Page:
How to Make Your Prefab Small Home Layout Feel Bigger







It seems that a growing trend among homeowners is to live in a smaller space. Gone are the days when the majority of homeowners longed for huge homes. Today’s homeowners prefer smaller spaces that require less time and expense for upkeep. However, even though the trend is to go smaller when it comes to home size, there is still a significant need to maximize the space that one has.

Prefab Modular Home Additions / Extensions











Prefab Modular Emergency Housing, NYC, USA








Floor plans
Construction
About Garrison Architects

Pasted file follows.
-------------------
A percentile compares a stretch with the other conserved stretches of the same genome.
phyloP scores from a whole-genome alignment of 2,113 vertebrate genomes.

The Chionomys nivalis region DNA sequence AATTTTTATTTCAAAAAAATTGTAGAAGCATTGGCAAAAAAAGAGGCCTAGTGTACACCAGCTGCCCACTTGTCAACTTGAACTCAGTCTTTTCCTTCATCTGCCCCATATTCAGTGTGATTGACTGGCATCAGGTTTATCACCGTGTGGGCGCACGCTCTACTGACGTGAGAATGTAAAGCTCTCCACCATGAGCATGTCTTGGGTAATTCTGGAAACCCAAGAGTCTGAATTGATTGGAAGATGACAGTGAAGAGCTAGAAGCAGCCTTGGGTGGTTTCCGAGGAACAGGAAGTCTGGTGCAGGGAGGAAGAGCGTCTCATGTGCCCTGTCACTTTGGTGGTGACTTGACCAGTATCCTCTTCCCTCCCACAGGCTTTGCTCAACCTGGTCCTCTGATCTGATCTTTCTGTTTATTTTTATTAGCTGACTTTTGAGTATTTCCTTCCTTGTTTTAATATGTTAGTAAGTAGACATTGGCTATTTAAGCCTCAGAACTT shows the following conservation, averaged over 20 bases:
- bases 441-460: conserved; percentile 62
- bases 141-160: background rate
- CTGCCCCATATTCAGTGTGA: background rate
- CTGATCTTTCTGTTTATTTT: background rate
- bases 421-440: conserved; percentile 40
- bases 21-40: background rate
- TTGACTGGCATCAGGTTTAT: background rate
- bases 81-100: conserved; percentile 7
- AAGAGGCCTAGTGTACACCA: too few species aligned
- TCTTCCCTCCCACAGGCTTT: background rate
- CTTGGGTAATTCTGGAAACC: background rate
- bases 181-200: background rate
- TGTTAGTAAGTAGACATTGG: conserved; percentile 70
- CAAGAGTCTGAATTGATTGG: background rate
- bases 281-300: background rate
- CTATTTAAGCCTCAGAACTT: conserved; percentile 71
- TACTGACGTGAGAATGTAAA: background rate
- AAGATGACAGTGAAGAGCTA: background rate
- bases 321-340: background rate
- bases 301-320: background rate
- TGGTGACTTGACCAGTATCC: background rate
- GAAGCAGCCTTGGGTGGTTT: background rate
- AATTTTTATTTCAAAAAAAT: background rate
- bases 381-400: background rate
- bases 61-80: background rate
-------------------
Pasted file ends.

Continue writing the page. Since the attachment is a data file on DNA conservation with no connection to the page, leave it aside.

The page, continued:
About Mark Line Industries
About NYC Emergency Management
About American Manufactured Structures and Services (AMSS)

Design Garrison Architects
Deploy time 15 hours
Location NYC
Year 2015

Description by architects

Developed for the New York City Office of Emergency Management, Garrison Architects was hired by American Manufactured Structures and Services (AMSS) to design amodular post-disaster housing prototype for displaced city residents in the event of a catastrophic natural or manmade disaster. The multi-story, multi-family units can be deployed in less than 15 hours, in various arrangements calibrated for challenging urbanconditions.